Ryan: And so, me and friend there drinking beer, we just start cracking jokes. We’re like, “These are the real hardcore closers of the sales world. These ladies who come in here and get you to sign on these deals”. And I thought, “Man, that would be a cool name for a blog”. And I went on Bluehost and I registered it and didn’t really think nothing about it until about 6 months later I started making videos for Loan Officers to help them get their brand and everything out. That was one of my first like coaching, consulting type deals was helping Loan Officers make videos. And I used that website, Hardcore Closer as a placeholder for those videos. Well, you know, luckily for me, people started watching those videos and they associated me with Hardcore Closer. So after a couple of months, I’d go out around town or I’d be on trips somewhere and people would be like, “Hey, it’s the Hardcore Closer guy”.
And I’m like, “I kind of like the way that that sounds. I’m just going to reach up and grab that and put it in my pocket”. Well, flash forward 8 years since that happened and like I said, there’s over a million people who read that blog every month. That company did 3 million dollars in itself last year in Sales Training. We teach entrepreneurs how to build businesses. We teach people how to run Facebook Ads. We teach, what I call, the new digital door to door, right? When I got started in the Mortgage business, you made cold calls and you went and knocked on doors and you showed up with sheets and donuts and all that stuff that still people do today, which is obsolete is all but it worked back then. You know, I started in 2003. So now, I teach people how to prospect on Facebook, how to run Facebook Ads, how to create Sales funnels and all that good stuff. Oddly, now I get a lot of traffic but it wasn’t really a smart idea in the beginning because Google does not like the word ‘Hardcore’. You know, the whole sex and Pornhub thing kind of killed the SEO on that.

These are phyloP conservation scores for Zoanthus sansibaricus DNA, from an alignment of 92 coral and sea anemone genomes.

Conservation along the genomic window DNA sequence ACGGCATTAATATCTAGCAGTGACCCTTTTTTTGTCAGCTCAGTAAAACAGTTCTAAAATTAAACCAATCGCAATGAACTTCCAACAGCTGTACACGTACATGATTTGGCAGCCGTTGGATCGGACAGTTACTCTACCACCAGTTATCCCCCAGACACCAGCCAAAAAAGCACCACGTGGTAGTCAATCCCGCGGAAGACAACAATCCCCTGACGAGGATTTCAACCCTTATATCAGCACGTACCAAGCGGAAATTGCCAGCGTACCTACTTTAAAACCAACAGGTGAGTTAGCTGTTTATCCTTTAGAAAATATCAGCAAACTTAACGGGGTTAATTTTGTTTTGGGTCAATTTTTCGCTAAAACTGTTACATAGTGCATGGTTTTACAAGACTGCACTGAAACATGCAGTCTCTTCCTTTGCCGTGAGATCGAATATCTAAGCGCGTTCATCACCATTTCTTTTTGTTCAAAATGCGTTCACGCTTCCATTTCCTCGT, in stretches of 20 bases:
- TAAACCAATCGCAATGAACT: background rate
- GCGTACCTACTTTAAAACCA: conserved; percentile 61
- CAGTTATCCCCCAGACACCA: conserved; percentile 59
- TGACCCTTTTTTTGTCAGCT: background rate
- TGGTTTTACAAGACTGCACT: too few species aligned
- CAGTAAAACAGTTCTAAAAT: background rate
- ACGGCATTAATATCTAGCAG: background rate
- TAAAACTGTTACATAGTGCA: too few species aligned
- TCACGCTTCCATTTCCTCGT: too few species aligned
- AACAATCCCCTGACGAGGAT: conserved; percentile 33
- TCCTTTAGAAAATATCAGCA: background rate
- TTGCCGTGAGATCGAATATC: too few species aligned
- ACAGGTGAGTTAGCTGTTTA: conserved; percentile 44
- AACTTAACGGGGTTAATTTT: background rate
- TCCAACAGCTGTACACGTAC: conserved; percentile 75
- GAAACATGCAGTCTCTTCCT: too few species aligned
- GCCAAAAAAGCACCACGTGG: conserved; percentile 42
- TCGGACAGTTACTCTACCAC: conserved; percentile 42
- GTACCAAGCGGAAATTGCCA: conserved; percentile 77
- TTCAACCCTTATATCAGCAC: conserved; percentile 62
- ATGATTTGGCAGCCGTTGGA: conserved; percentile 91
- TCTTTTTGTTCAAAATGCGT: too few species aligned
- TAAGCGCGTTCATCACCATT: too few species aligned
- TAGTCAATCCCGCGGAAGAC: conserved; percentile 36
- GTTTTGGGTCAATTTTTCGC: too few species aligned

Thomas: Oh, I didn’t think of that.
Jonathan: They think you’re a different kind of hardcore, don’t they?
Ryan: Yeah. And I drop F-bombs on there when I write and videos and stuff. So, me and Google, we had a weird relationship for a few years, right? They hated me. I missed them. But now, we’ve got clients on every single continent, in most countries around the world as well inside those continents. And like I said, over a million viewers last year. I think it’s 1.3 million unique visits to the website last year alone.
I think we’re at 5 million dollars in products that have been sold through that website since we started it and we have tens of thousands of people that we have helped over the years improve their sales game and go from old-school sales tactics into this new school stuff. A matter of fact, I’m going to take credit for this. I was the first guy to show up with tattoos and a hoody and say, “Hey, listen. You don’t have wear and suit and tie and go to church on Sunday to be a bad*ss in sales”. And now, you see a lot of the other Sales Trainers have really dumbed it down. Now they don’t wear suits and ties and they cuss and everything else. But those same guys that do that now were telling me back then, “You’re messing it man.
You’re going to mess it up for the rest of us. You’re going to give us all a bad name. You don’t look like you’re supposed to. You need to put a suit on. You need to go and get your life together”. And I’m like, “Listen, I’ve been in sales my entire life since I was 13 years old was when I made my first sale and I have yet to meet salespeople that were top producers, that were overly religious or that were always wearing a suit”. Like the top producing sales guy, me, usually, hell, I’d come into the office in flippers”, because guess what? If they fired me, the company was going to go under because I’m the one carrying the weight of the world and that really is the Sales community, right? I mean, sh*t, none of us that are in sales were born with a silver spoon up our *ss and went to an Ivy League school or we’d be a CEO, not a salesperson. And so, you know, I wanted to cater to the actually salespeople without having to put on this, “I’m perfect. Look at me”, facade. And you know, Zig Ziglar was my neighbor before he passed away.
Ryan: And he and I have had candid conversations over the years and great guy. I wanted to be kind of the opposite of him. He had already filled that niche and he still fills it from beyond the grave today.
Ryan: And I saw a huge, like with Clyxo, I saw a huge void in the marketplace that I could fill and that’s what I’ve done. And now we have the largest sales growth on Facebook. Sales Talk and Sales Pros has over 72,000 actives members. Last week alone, there was 147,000 engagement in the group. I built that website that has a huge following. I’ve got over 350,000 followers through Facebook and Instagram. So, I mean, obviously, I’ve made some sort of difference in the marketplace doing things my way, which is really their way.